You care how much developers get paid

Obviously you care, and you may well care a lot.

If we’re talking about $10,000 more money, and you’re a developer, you’re probably in one of the higher tax bandings. In Sunny England, where I’m from, you’re looking at 40% marginal tax, so let’s say $10,000 more a year is worth $6,000 more after tax.

$6,000 extra a year is $500 a month extra, which is a lot of Orange Mocha Frappucinos, or an upgrade from your Chevrolet Spark to a Tesla. It’s between 5% and 20% of an average developer salary.

There are also some compounding effects of a higher salary: many bonus schemes are expressed in terms of base salary, the starting point for your first salary review will be a percentage of your current salary, and your next job will probably ask what your current salary is, and tender an offer on that basis.

As a potential employee, that $10,000 extra for you is a big deal. You’re not going to be necessarily working any harder for it, but you’re certainly going to be benefiting significantly from it.

To you, that $10,000 extra a year is $500 extra a month, and unless you’re pulling in $300,000 in the Bay Area, that’s probably a big deal.

Who else cares?

External recruiters care how much developers get paid

If you’ve gone through an external recruiter — someone who doesn’t work for the company itself — he’ll get a one-off commission if you accept a job that he put you forward for. If the agency he works for is on a 15% commission then the agency will bill the employer $15,000 if they place you at $100,000, and $16,500 if they place you at $110,000 — your $10,000 extra salary is worth a one-off $1,500 extra to the agency.

However, the recruiter themselves won’t see that much — he’ll be on a commission scheme themselves with the agency. Let’s call it 25%, and apply a 40% marginal tax on that bonus.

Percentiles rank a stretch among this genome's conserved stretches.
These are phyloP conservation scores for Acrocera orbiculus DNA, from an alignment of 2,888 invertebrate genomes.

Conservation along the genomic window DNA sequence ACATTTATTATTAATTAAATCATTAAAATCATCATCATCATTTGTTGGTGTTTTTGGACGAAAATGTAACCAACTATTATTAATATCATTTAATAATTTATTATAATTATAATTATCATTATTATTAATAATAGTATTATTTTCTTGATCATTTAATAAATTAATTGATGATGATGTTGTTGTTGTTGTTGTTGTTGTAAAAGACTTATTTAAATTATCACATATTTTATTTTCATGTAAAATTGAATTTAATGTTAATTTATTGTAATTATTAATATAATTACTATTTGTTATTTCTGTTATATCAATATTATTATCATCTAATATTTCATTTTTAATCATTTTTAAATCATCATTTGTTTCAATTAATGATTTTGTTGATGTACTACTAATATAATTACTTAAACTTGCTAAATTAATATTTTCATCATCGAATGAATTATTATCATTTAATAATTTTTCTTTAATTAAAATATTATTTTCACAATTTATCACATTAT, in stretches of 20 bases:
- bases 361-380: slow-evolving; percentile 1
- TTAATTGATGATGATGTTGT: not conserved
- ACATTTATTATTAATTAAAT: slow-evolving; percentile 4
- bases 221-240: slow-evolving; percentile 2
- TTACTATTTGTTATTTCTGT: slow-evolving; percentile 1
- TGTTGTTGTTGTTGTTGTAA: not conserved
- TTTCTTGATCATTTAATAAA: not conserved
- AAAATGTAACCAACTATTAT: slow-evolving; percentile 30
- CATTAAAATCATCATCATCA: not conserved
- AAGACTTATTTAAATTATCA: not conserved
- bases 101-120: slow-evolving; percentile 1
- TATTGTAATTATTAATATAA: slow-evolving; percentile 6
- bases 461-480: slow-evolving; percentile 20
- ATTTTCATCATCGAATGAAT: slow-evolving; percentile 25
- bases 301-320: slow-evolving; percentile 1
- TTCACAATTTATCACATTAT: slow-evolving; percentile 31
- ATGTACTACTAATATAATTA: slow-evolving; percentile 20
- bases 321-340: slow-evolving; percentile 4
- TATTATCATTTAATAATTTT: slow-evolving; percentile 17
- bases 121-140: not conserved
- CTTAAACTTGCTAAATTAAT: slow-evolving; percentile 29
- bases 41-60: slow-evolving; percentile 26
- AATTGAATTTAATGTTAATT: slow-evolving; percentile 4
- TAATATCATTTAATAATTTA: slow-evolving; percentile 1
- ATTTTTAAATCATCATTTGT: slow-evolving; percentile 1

For placing you at $100,000, the recruiter himself takes home $1,500. Not bad! If he places you at $110,000, the recruiter takes home $1,650. Your extra $10,000 a year is worth $150 after tax to the person doing the negotiating on your behalf, which will set him up for a pretty reasonable steak dinner.

There’s a huge caveat, though.

If the client hires someone else, who’s not working with this recruiter, because you were too expensive, then the recruiter gets $0.

He still did all the work, but he got precisely $0 commission. He gets an extra $150 if he gets you more money, but he loses the $1,500 commission if you get priced out of the role.

So his motivations are different from yours — you want to get paid as much as possible for the same work, but he just wants you to accept a job.

One of the few redeeming qualities of recruiters is that they’re gloriously, transparently, and cynically motivated by their commissions, and they’d love for you to get a job so that they get paid.

Recruiters will know the salary range of the role you’re applying for, they’ll often have a good picture of how you stack up against the competition, and they may well know how much other people at the company are already getting paid. And if you ask them, they’ll probably tell you; they’re not looking to save the hiring company any money.